When the Warriors starting lineup came out, it was apparent that Steve Kerr was trying to get something across to his team. Starting Curry, Thompson, Iguodola, Green, and Durant together for the first time ever was clearly in response to Friday’s rare big defeat.

Kerr was hoping for an early spark, or at least trying to convey to the team how important it was to come out playing well today. And it worked. The Warriors opened up with a 37-point first quarter that felt reminiscent of Warriors Classic, and even though New Orleans cut the halftime lead to 7, Golden State didn’t really look back. Kerr not only started those five players together for the first time, he shortened the rotation, with great results.

All five starters were at least +20, and they combined to play 141 minutes, a fairly high number given the Warriors led 100-75 with eight minutes to play in the fourth quarter. If it was meant as a wake up call, it seems to have worked. It demoralized the Pelicans early, leading to possessions like this one, with multiple New Orleans defenders just standing around as though the play had been dead for a few seconds:

That’s Steph Curry being given a wide-open corner three in what was essentially a must-win playoff game for New Orleans. Not great!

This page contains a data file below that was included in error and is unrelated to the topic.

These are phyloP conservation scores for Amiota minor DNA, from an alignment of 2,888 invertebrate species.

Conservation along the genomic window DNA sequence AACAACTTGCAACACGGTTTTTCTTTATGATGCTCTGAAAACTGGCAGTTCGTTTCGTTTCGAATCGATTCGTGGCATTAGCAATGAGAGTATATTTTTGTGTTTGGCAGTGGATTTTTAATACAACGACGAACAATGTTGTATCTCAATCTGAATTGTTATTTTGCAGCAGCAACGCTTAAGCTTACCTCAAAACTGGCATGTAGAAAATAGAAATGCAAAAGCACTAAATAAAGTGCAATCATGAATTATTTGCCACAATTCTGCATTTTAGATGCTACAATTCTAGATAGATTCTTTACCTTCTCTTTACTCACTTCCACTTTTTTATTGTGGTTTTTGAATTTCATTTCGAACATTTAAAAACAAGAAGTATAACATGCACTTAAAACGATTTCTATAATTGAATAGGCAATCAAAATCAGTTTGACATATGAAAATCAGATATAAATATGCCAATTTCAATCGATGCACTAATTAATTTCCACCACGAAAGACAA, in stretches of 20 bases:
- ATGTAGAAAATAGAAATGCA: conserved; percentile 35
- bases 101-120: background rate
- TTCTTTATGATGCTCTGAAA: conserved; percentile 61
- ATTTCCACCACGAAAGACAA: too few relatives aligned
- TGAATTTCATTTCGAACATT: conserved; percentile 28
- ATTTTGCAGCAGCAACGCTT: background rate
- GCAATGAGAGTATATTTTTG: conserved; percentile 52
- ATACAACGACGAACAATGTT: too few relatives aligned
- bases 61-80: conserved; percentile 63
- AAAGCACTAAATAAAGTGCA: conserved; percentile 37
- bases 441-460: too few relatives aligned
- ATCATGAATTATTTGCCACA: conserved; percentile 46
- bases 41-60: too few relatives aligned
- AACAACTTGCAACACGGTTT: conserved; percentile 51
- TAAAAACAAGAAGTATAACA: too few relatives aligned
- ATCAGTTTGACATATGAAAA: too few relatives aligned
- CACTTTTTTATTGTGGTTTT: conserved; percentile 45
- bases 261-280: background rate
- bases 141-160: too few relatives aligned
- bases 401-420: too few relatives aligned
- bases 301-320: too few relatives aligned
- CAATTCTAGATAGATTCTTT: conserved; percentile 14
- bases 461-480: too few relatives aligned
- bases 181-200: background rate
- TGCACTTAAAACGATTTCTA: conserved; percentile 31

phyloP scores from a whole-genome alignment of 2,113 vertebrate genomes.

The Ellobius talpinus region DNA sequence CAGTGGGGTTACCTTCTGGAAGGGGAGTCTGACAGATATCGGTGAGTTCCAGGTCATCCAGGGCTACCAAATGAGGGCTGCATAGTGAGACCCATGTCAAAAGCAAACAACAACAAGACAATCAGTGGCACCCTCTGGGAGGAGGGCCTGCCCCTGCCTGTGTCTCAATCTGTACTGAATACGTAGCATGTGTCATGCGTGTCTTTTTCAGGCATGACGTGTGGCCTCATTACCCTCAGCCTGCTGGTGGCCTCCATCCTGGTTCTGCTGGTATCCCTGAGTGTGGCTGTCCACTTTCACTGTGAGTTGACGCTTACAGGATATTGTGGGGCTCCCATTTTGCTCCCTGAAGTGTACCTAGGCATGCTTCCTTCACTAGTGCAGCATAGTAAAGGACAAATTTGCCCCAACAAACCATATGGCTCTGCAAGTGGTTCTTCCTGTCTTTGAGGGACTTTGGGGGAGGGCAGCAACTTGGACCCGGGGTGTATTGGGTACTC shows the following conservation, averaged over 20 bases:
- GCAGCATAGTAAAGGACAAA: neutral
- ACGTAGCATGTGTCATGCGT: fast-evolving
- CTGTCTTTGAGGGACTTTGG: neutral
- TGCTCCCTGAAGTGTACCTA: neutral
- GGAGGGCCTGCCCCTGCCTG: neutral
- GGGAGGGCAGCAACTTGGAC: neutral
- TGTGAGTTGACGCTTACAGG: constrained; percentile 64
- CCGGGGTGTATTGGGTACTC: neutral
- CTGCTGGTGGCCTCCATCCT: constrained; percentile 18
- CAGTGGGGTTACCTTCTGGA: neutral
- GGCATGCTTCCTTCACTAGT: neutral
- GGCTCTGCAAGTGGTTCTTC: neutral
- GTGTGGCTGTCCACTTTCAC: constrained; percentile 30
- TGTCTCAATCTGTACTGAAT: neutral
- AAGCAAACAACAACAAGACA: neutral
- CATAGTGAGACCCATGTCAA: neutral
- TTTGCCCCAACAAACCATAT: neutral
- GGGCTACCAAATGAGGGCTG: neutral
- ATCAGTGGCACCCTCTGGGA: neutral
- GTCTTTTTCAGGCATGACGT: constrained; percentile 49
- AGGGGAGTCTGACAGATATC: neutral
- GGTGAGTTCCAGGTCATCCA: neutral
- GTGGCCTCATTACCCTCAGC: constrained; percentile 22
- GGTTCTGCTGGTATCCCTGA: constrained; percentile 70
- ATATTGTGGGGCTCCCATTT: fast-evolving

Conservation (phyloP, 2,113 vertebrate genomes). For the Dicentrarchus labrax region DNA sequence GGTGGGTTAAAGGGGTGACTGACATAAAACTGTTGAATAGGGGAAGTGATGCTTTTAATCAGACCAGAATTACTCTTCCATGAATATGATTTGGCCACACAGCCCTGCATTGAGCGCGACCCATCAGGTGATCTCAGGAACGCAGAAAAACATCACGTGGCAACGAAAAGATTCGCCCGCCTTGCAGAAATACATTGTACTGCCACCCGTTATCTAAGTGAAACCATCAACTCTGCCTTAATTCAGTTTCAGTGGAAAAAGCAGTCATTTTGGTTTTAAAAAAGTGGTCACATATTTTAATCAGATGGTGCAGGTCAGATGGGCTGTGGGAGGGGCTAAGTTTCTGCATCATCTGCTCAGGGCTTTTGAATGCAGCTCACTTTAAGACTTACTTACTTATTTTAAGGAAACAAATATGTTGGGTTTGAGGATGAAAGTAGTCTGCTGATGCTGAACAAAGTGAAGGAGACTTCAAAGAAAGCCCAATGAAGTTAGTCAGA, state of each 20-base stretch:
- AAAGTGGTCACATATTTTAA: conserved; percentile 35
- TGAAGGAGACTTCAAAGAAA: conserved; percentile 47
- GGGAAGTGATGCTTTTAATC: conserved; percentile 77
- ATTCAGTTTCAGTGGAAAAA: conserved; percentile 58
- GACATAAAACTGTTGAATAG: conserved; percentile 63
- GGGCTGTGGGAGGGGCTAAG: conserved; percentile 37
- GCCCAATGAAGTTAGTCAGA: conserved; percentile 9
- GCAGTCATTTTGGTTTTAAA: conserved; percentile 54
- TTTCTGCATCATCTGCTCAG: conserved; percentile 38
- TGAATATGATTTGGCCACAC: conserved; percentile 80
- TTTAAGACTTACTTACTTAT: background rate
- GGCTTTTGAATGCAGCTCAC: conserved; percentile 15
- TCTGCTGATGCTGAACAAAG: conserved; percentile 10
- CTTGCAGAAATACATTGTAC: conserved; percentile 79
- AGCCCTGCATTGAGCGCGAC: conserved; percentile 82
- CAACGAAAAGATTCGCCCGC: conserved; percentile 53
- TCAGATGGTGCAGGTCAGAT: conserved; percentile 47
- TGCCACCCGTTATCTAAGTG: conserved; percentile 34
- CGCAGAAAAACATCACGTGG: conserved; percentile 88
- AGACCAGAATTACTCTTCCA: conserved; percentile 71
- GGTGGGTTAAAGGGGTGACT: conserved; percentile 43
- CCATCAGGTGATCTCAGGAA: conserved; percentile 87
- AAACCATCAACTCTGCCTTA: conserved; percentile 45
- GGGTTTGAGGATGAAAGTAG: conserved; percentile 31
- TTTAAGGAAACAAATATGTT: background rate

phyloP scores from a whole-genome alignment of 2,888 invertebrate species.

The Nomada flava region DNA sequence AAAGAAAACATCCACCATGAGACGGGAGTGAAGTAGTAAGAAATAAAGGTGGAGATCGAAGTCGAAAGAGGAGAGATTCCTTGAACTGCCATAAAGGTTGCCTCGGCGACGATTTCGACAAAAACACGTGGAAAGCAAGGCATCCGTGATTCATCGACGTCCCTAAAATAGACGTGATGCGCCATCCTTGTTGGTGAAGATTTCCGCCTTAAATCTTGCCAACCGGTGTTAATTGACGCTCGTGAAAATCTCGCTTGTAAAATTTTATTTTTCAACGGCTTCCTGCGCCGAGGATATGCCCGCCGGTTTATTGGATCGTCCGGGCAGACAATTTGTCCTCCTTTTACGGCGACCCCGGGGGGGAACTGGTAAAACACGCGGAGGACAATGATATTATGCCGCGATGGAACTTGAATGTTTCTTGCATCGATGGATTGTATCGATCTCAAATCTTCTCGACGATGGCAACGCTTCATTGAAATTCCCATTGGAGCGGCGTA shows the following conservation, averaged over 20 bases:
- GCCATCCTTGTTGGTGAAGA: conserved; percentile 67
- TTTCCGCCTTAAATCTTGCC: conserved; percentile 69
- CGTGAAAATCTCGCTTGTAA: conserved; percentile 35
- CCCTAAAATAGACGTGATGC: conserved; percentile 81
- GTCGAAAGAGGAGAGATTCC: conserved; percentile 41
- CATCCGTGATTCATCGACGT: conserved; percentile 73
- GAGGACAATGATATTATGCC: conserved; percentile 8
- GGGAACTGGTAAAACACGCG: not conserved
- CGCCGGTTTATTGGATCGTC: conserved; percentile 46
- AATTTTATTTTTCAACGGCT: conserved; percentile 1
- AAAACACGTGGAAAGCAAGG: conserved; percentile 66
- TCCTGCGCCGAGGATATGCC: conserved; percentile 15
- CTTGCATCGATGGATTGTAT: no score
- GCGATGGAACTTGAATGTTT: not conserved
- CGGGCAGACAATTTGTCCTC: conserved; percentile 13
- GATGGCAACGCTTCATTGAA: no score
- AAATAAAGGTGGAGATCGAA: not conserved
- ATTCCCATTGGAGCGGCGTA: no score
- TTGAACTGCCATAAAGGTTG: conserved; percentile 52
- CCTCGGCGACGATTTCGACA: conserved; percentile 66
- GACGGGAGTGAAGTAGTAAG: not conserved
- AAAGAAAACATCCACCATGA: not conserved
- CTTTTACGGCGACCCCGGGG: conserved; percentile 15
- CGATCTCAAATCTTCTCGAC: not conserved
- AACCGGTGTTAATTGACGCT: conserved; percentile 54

But when you’re getting beat by that particular Golden State lineup, there’s only so much you can do. The Warriors played their starters for the first six minutes of the game, until Kevin Looney came in for Andre Iguodola. They led 20-8 at that point, and then maintained their lead for the next three minutes, when Steph and Klay were subbed out with Golden State up 27-14.

And that was pretty much it; Kevin Durant ended up with 38 to lead the way.

Credit Kerr for being willing to flip the switch to this lineup now, although it feels a bit like a bullet they were hoping to save for later on in the playoffs. But if they can bring that intensity to the start of every game, it might not really matter who the competition is.

About Jay Rigdon

Jay is a writer and editor for The Comeback, and a contributor at Awful Announcing. He is not a strong swimmer.